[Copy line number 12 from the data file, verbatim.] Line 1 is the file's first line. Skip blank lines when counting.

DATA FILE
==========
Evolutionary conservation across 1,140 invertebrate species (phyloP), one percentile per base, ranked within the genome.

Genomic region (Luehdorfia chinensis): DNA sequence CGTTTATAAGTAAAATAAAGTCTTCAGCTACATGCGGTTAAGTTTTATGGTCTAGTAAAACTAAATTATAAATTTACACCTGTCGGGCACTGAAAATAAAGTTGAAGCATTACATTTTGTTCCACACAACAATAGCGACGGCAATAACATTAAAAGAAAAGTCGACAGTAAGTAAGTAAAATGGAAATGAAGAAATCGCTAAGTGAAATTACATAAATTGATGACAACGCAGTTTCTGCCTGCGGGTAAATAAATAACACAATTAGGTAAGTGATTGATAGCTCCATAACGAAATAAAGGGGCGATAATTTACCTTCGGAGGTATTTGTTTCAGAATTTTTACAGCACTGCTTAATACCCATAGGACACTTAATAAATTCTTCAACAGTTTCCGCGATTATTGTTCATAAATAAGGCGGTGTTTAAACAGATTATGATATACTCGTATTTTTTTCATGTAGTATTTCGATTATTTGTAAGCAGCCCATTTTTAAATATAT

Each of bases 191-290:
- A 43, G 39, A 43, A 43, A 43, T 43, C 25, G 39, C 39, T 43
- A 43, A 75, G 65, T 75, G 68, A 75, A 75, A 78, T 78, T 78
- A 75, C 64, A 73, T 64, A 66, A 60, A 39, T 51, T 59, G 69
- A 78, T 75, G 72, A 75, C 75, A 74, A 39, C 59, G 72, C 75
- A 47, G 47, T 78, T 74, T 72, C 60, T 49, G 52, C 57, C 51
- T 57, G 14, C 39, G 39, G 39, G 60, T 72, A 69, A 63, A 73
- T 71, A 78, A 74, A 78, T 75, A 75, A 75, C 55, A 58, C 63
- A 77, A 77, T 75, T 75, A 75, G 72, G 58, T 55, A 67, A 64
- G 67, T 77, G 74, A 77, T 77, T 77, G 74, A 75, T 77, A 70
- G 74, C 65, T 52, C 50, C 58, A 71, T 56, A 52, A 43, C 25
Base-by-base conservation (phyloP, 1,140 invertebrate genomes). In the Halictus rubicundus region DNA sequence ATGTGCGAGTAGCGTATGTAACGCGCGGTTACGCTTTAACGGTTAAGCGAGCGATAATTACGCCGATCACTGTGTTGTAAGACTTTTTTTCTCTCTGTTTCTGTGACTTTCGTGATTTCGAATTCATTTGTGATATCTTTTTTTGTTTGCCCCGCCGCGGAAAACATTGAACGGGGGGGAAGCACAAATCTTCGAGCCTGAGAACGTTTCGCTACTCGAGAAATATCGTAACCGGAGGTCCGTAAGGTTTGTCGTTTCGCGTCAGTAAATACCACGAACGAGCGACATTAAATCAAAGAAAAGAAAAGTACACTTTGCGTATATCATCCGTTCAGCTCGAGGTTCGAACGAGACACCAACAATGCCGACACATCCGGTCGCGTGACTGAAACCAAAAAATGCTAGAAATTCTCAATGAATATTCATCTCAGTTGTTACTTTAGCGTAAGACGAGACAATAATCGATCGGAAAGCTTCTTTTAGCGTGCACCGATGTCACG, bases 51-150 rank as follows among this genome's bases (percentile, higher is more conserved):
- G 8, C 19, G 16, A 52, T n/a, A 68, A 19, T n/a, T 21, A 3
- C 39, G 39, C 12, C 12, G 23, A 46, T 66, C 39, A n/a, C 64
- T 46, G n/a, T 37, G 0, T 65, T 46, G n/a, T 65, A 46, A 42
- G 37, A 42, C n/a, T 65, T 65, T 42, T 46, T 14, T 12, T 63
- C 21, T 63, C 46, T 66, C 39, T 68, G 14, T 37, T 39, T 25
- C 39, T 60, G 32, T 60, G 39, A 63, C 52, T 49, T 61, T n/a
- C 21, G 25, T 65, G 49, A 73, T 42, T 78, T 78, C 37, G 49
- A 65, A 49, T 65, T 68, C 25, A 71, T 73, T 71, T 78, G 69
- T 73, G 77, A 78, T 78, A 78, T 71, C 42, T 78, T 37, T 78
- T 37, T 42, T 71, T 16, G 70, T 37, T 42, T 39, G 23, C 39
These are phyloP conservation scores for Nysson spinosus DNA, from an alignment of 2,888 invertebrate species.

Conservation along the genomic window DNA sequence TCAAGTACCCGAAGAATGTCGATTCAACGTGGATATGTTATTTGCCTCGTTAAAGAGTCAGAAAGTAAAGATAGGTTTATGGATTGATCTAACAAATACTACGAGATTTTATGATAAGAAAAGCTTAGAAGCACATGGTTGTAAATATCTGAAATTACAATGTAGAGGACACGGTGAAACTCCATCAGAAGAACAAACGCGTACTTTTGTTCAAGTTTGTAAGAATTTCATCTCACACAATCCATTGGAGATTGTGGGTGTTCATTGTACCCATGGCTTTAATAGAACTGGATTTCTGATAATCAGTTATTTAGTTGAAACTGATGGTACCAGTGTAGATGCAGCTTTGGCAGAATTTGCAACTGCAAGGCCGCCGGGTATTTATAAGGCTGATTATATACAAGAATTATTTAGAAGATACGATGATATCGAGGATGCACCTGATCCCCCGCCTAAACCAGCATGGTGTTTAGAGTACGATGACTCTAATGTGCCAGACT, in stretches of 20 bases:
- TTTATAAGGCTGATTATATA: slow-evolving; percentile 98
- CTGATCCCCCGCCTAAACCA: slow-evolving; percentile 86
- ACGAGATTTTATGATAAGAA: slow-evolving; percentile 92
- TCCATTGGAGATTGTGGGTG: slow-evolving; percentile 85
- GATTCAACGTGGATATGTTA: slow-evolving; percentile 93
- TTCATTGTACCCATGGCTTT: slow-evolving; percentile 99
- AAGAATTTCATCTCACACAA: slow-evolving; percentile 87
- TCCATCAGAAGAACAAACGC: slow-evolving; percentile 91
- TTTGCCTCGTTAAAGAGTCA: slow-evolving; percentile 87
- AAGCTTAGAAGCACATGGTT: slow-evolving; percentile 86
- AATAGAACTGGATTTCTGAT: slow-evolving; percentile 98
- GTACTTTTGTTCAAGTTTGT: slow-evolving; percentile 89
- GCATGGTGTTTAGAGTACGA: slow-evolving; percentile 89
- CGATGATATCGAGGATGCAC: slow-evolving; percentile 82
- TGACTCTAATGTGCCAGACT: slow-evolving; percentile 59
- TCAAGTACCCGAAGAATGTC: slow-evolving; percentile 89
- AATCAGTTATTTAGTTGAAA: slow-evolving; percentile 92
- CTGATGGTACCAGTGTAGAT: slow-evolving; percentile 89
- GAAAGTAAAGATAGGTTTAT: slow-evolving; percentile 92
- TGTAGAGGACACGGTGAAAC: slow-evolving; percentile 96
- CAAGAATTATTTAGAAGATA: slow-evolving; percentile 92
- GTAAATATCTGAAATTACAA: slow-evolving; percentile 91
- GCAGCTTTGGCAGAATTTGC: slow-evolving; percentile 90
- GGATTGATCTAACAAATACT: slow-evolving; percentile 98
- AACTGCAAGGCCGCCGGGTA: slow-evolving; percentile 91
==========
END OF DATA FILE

- G 67, T 77, G 74, A 77, T 77, T 77, G 74, A 75, T 77, A 70